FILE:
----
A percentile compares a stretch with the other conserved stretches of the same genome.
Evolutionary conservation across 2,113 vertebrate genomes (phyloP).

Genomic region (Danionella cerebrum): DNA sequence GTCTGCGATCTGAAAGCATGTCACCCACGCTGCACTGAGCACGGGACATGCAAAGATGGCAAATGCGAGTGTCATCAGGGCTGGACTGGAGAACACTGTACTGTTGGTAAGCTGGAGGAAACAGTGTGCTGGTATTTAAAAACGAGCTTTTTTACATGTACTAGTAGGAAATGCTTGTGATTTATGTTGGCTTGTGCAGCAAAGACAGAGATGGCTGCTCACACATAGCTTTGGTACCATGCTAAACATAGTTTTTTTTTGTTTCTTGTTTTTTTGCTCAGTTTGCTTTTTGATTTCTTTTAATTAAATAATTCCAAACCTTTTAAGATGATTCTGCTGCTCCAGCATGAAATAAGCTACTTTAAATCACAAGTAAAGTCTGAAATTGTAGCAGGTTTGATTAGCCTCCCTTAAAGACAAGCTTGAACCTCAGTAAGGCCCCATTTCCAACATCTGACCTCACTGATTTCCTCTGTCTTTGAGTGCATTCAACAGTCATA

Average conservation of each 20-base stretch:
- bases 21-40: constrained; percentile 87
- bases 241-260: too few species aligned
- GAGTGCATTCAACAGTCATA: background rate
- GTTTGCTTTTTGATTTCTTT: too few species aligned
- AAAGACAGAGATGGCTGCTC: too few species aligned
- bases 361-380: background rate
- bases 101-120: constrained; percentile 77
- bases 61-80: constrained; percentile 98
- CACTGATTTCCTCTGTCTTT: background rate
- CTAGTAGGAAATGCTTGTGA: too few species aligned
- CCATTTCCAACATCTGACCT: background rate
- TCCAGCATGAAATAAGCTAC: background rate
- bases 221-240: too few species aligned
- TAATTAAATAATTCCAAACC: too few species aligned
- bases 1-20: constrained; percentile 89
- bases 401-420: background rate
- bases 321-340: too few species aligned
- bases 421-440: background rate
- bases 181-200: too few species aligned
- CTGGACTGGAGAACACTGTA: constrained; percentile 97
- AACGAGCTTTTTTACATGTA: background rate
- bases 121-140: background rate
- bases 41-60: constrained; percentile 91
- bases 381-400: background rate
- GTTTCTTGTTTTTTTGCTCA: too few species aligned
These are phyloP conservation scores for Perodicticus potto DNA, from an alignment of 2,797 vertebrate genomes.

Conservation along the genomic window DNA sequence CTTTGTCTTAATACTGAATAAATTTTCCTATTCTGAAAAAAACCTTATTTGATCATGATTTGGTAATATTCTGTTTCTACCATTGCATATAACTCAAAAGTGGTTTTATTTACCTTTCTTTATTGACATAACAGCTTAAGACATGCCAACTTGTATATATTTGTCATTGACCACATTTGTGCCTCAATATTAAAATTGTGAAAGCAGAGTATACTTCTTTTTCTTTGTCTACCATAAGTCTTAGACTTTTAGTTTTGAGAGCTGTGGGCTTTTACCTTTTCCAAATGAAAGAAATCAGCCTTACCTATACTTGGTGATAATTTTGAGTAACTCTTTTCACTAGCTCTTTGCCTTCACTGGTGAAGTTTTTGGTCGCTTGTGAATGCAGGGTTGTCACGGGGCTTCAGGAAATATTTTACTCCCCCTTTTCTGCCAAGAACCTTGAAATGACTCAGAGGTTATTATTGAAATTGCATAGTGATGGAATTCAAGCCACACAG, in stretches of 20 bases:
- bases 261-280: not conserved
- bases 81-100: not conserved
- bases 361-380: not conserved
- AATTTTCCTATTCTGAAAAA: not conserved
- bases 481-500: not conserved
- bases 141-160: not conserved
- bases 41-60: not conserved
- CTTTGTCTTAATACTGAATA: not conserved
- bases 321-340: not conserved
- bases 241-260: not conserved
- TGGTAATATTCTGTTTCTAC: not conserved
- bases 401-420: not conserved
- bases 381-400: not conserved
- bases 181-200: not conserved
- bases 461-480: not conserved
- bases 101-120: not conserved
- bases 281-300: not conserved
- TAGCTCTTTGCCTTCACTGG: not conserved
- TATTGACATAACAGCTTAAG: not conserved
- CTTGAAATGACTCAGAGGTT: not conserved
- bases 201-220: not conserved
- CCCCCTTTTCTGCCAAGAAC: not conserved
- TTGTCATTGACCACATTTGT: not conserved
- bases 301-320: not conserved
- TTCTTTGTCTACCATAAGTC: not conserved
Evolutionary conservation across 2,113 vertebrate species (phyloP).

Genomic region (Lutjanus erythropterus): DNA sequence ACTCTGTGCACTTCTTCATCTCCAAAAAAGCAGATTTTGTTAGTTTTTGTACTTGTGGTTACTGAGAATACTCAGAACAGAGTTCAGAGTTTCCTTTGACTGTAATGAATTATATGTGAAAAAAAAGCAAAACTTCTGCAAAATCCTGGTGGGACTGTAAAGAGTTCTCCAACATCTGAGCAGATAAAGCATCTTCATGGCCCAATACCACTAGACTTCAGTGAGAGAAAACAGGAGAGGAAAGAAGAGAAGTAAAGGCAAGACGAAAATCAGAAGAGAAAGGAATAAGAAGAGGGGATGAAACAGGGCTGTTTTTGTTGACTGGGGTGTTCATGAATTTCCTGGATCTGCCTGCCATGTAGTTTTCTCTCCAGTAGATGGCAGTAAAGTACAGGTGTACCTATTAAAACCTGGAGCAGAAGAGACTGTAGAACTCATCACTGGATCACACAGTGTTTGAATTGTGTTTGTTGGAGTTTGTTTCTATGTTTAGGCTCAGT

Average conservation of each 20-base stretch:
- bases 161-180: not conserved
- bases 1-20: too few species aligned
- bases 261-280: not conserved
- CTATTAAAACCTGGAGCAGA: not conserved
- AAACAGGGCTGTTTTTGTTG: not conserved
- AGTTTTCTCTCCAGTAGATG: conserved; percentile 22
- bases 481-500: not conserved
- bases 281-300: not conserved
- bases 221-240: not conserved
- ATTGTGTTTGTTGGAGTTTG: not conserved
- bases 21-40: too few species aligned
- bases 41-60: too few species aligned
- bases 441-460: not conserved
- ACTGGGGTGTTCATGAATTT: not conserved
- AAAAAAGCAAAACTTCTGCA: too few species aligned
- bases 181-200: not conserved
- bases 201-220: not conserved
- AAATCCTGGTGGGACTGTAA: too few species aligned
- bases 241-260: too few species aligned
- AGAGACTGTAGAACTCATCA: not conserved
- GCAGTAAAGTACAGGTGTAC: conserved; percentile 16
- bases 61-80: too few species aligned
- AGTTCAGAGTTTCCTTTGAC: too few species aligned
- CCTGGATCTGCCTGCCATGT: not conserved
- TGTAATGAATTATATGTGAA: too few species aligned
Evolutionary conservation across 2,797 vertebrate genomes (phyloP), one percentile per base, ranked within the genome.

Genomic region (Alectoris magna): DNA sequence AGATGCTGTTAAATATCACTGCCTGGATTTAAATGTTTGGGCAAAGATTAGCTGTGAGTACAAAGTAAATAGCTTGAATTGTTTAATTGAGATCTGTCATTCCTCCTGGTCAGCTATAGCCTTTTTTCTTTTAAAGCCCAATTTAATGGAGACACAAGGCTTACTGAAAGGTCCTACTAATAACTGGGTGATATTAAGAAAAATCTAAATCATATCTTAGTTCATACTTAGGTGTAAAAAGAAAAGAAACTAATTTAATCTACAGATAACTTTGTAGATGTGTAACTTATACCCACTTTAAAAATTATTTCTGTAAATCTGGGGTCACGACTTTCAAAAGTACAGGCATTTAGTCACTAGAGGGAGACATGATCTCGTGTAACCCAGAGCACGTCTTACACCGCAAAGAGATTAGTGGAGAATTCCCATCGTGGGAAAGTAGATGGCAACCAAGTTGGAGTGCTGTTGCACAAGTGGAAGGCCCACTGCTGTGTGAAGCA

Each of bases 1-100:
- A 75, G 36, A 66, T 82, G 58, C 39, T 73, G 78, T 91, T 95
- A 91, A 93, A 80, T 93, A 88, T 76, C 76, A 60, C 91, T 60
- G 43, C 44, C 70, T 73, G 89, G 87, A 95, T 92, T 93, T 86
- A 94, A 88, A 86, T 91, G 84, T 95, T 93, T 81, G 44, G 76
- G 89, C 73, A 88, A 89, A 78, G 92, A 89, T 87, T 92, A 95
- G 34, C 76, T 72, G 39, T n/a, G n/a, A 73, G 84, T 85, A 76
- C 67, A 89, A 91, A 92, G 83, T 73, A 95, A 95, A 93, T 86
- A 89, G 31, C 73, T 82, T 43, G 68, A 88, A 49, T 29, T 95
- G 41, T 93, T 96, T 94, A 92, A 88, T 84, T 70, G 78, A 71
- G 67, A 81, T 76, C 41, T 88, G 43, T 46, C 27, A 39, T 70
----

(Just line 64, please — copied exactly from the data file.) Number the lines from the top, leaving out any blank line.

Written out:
- AAACAGGGCTGTTTTTGTTG: not conserved